By George Will August 23, 2015 6 a.m.
We could wearily shrug, say "Oh, well," and economize waste and annoyance by just building the proposed $142 million Dwight D. Eisenhower Memorial. But long after its perpetrators are gone, it would squat there, representing Washington at its worst and proving that we have forgotten how to nurture our national memory with intelligent memorials.
By George Will August 16, 2015 6 a.m.
In every town large enough to have two traffic lights there is a bar at the back of which sits the local Donald Trump, nursing his fifth beer and innumerable delusions. Because the actual Donald Trump is wealthy, he can turn himself into an unprecedentedly and incorrigibly vulgar presidential candidate. It is his right to use his riches as he pleases. His squalid performance and its coarsening of civic life are costs of freedom that an open society must be prepared to pay.
By George Will August 9, 2015 6 a.m.
History books can be historic events, making history by ending important arguments. They can make it impossible for any intellectually honest person to assert certain propositions that once enjoyed considerable currency among people purporting to care about evidence.
By George Will August 2, 2015 6 a.m.
It came two days after the announcement of the nuclear agreement with Iran, yet little mention was made on July 16 of the 70th anniversary of the first nuclear explosion, near Alamogordo, N.M. The anniversary underscored that the agreement attempts to thwart proliferation of technology seven decades old.
By George Will July 5, 2015 6 a.m.
In 1824, in retirement 37 years after serving as the Constitutional Convention's prime mover, James Madison, 73, noted that the 1787 "language of our Constitution is already undergoing interpretations unknown to its founders." He knew that the purport of the text would evolve "with the changeable meaning of the words composing it."
By George Will June 28, 2015 6 a.m.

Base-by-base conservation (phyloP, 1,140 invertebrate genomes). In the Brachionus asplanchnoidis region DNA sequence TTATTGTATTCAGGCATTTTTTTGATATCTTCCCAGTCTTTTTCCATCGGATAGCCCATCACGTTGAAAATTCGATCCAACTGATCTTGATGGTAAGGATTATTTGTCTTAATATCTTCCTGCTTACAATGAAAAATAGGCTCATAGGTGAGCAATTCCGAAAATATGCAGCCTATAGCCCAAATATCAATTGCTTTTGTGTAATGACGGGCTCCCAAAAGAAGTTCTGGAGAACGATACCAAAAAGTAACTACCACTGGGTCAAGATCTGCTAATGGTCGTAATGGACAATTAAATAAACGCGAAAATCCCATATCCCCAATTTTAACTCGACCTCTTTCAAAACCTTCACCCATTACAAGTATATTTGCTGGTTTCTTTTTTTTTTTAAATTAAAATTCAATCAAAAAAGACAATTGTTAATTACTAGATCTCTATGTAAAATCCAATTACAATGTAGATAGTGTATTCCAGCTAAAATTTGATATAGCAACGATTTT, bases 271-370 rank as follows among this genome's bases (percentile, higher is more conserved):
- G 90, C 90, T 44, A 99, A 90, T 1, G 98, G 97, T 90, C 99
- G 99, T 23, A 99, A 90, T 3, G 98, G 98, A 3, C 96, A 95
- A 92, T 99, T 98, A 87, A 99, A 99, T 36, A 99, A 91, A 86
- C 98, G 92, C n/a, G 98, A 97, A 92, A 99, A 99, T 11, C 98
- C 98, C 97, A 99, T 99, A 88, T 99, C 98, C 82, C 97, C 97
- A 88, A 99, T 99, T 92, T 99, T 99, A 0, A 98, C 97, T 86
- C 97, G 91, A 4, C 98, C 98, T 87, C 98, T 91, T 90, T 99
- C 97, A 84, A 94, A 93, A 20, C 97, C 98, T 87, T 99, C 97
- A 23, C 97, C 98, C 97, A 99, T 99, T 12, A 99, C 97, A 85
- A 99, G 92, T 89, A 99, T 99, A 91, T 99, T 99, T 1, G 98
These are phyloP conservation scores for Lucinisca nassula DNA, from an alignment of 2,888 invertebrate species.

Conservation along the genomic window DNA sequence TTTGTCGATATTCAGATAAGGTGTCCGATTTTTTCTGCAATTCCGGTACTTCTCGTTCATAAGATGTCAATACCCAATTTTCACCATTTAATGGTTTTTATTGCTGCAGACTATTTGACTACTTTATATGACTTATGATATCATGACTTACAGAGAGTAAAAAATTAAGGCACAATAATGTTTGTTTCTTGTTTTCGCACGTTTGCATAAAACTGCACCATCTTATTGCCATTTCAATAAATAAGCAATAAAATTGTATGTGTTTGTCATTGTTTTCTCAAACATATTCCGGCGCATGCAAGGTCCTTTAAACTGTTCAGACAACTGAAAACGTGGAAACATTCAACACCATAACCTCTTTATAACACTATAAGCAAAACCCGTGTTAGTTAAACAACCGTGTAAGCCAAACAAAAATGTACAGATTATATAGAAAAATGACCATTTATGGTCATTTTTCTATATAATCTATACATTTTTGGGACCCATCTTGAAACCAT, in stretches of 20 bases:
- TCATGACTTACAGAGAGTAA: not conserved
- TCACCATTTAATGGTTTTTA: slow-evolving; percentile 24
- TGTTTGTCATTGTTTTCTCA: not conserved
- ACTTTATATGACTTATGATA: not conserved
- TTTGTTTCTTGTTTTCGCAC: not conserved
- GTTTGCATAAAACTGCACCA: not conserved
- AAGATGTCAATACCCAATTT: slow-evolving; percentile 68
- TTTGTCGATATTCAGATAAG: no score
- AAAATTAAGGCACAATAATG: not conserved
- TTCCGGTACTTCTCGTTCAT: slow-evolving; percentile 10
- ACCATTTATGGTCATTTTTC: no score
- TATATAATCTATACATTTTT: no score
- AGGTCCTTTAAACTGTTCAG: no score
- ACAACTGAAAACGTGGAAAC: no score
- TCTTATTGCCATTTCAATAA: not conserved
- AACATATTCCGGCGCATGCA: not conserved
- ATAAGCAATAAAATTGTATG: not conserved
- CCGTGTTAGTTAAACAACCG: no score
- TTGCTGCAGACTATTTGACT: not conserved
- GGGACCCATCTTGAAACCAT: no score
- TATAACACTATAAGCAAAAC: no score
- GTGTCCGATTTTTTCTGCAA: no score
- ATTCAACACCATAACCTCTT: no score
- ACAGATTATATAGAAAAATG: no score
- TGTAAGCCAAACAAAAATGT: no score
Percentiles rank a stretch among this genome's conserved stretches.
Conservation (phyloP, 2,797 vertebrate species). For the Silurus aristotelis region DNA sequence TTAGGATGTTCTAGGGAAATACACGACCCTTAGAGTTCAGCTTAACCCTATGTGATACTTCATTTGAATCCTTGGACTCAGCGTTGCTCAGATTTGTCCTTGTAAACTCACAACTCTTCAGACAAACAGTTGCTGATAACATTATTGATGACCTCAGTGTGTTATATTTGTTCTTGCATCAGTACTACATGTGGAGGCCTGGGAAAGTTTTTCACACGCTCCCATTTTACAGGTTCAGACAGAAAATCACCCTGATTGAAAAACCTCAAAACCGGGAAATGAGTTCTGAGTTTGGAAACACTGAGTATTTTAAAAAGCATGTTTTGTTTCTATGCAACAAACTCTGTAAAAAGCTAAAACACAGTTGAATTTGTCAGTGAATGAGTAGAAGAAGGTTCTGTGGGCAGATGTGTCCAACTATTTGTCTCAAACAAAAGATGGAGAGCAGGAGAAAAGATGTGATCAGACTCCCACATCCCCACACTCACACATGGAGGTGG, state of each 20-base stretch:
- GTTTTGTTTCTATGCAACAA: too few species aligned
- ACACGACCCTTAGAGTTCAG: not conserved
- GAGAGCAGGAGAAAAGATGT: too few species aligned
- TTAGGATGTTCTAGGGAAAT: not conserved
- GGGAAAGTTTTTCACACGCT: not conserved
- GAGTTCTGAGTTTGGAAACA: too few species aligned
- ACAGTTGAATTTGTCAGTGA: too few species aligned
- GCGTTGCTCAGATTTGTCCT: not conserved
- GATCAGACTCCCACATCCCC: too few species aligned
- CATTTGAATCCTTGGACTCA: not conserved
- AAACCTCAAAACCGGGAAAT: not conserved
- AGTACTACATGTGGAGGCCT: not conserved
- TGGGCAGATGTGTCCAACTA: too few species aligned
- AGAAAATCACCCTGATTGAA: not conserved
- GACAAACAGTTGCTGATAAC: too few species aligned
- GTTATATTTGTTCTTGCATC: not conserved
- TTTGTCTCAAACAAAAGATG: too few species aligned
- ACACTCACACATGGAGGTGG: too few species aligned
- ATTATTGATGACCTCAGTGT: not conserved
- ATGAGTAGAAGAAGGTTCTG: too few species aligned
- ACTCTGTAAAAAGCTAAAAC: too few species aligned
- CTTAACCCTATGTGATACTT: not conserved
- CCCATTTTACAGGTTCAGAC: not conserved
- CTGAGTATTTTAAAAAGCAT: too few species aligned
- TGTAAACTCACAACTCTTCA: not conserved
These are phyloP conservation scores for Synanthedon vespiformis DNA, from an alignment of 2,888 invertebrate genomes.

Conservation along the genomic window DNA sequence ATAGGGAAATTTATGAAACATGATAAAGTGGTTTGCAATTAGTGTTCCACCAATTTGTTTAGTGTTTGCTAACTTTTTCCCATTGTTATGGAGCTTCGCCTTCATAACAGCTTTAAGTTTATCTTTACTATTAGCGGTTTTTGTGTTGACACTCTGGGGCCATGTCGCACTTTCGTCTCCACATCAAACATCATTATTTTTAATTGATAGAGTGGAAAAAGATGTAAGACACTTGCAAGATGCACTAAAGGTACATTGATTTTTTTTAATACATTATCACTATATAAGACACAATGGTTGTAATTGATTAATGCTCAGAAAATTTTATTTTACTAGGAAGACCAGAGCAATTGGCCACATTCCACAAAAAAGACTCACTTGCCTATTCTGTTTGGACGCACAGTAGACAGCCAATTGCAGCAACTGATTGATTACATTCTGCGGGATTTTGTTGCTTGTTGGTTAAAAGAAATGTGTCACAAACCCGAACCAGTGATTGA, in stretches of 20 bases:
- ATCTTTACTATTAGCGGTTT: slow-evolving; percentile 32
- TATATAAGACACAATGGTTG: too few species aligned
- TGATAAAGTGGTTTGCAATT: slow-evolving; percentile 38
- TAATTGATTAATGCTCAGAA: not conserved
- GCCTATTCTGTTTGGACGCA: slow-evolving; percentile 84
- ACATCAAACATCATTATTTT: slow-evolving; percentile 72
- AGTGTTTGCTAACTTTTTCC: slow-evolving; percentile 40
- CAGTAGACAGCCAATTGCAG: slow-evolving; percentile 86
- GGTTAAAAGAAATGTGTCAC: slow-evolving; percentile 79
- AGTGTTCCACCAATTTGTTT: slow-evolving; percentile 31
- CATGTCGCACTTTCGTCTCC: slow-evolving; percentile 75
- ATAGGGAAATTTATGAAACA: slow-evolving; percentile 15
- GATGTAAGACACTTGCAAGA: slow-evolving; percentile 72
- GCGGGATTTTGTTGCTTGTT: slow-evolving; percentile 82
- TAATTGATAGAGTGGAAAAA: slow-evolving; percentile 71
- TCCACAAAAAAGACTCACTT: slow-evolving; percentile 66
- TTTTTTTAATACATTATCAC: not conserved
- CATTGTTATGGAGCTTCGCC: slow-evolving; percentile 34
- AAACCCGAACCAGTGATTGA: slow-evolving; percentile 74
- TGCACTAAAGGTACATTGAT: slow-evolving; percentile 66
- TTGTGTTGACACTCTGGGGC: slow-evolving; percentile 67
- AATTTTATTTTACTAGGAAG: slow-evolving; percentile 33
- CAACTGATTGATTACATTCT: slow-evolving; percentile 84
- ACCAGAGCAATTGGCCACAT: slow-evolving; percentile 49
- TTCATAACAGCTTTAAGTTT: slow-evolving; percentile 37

Hillary Clinton's reticence is drowning out her message, which is that she is the cure for the many ailments that afflict America during a second Democratic presidential term. Sen. Charles Schumer, D-N.Y., has called her "the most opaque person you'll ever meet in your life," but when opacity yields to the necessity of answering questions, here are a few:
By George Will June 21, 2015 6 a.m.
In January, McDonald's, leaning against the winds of fashion, said kale would never replace lettuce on its burgers. In May, however, it said it will test kale in a breakfast meal (breakfast is about 25 percent of McDonald's sales). Kale might or might not cause construction workers to turn at 6 a.m. into a drive-through line, where approximately two-thirds of McDonald's customers place their orders.
By George Will June 14, 2015 6 a.m.
Before presidential politics — the game of getting to 270 electoral votes — completely eclipses governing, there is the urgent task of getting to 217 votes in the House of Representatives to pass Trade Promotion Authority. This would guarantee a vote without amendments on the Trans-Pacific Partnership trade agreement.
By George Will June 7, 2015 6 a.m.
Does any stricture of journalistic propriety or social etiquette require us to participate in Vermont Sen. Bernie Sanders' charade? Is it obligatory to take seriously his pose of being an "independent" and a "socialist"? It gives excitable Democratic activists a frisson of naughtiness to pretend that he is both. Actually, he is neither.